Travel
ebookHow to enjoy the perfect short break in 20 great cities
News
news
Arts and Entertainment
musicBiographer Hunter Davies has collected nearly a hundred original manuscripts
News
Blahnik says: 'I think I understand the English more than they do themselves'
people
Arts and Entertainment
Michelle Dockery as Lady Mary Crawley in Downton Abbey
TVInside Downton Abbey series 5
Life and Style
The term 'normcore' was given the oxygen of publicity by New York magazine during the autumn/winter shows in Paris in February
fashionWhen is a trend a non-trend? When it's Normcore, since you ask
Independent Travel Videos
Independent Travel Videos
Simon Calder in Amsterdam
Independent Travel Videos
Simon Calder in Giverny
Independent Travel Videos
Simon Calder in St John's
Independent Travel Videos
Latest stories from i100
Have you tried new the Independent Digital Edition apps?
Independent Dating
and  

By clicking 'Search' you
are agreeing to our
Terms of Use.

ES Rentals

    iJobs Job Widget
    iJobs Travel

    IT Administrator - Graduate

    £18000 Per Annum: Clearwater People Solutions Ltd: ***EXCELLENT OPPORTUNITY FO...

    USA/Florida Travel Consultants £30-50k OTE Essex

    Basic of £18,000 + commission, realistic OTE of £30-£50k : Ocean Holidays: Le...

    Marketing Executive / Member Services Exec

    £20 - 26k + Benefits: Guru Careers: A Marketing Executive / Member Services Ex...

    Sales Account Manager

    £15,000 - £25,000: Recruitment Genius: A fantastic opportunity has arisen for ...

    Day In a Page

    Scottish referendum: The Yes vote was the love that dared speak its name, but it was not to be

    Despite the result, this is the end of the status quo

    Boyd Tonkin on the fall-out from the Scottish referendum
    Manolo Blahnik: The high priest of heels talks flats, Englishness, and why he loves Mary Beard

    Manolo Blahnik: Flats, Englishness, and Mary Beard

    The shoe designer who has been dubbed 'the patron saint of the stiletto'
    The Beatles biographer reveals exclusive original manuscripts of some of the best pop songs ever written

    Scrambled eggs and LSD

    Behind The Beatles' lyrics - thanks to Hunter Davis's original manuscript copies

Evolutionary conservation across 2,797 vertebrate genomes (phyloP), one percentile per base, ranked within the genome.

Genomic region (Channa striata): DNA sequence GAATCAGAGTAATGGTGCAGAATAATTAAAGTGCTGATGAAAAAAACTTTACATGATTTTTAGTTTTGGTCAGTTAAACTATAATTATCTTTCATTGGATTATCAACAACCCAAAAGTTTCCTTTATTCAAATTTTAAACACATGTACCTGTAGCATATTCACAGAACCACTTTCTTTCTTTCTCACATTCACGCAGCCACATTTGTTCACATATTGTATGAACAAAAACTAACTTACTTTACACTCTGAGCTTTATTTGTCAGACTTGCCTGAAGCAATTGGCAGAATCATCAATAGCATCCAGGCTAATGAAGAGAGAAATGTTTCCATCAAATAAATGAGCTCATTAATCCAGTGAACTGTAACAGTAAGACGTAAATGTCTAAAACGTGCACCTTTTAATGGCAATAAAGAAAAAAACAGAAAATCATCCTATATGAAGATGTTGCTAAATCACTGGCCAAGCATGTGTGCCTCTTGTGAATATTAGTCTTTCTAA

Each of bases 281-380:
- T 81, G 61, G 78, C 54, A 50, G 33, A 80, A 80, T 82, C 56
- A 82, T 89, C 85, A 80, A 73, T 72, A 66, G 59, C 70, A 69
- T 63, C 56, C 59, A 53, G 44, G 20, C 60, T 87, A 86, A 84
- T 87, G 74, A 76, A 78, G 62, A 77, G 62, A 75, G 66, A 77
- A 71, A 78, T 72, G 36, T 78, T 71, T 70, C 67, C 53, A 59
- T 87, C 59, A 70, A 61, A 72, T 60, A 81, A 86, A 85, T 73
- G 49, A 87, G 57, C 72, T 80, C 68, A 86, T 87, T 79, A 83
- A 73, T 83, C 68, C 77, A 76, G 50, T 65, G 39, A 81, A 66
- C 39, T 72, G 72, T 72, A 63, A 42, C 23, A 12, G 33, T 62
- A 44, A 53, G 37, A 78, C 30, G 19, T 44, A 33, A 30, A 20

'Normcore' fashion: Blending in is the new standing out in latest catwalk non-trend

    'Normcore': Blending in is the new standing out

    Just when fashion was in grave danger of running out of trends, it only went and invented the non-trend. Rebecca Gonsalves investigates
    Dance’s new leading ladies fight back: How female vocalists are now writing their own hits

    New leading ladies of dance fight back

    How female vocalists are now writing their own hits
    Mystery of the Ground Zero wedding photo

    A shot in the dark

    Mystery of the wedding photo from Ground Zero
    His life, the universe and everything

    His life, the universe and everything

    New biography sheds light on comic genius of Douglas Adams
    Save us from small screen superheroes

    Save us from small screen superheroes

    Shows like Agents of S.H.I.E.L.D are little more than marketing tools
    Reach for the skies

    Reach for the skies

    From pools to football pitches, rooftop living is looking up
    These are the 12 best hotel spas in the UK

    12 best hotel spas in the UK

    Some hotels go all out on facilities; others stand out for the sheer quality of treatments
    These Iranian-controlled Shia militias used to specialise in killing American soldiers. Now they are fighting Isis, backed up by US airstrikes

    Widespread fear of Isis is producing strange bedfellows

    Iranian-controlled Shia militias that used to kill American soldiers are now fighting Isis, helped by US airstrikes
    Topshop goes part Athena poster, part last spring Prada

    Topshop goes part Athena poster, part last spring Prada

    Shoppers don't come to Topshop for the unique
    How to make a Lego masterpiece

    How to make a Lego masterpiece

    Toy breaks out of the nursery and heads for the gallery
    Meet the ‘Endies’ – city dwellers who are too poor to have fun

    Meet the ‘Endies’ – city dwellers who are too poor to have fun

    Urbanites are cursed with an acronym pointing to Employed but No Disposable Income or Savings
    Paisley’s decision to make peace with IRA enemies might remind the Arabs of Sadat

    Ian Paisley’s decision to make peace with his IRA enemies

    His Save Ulster from Sodomy campaign would surely have been supported by many a Sunni imam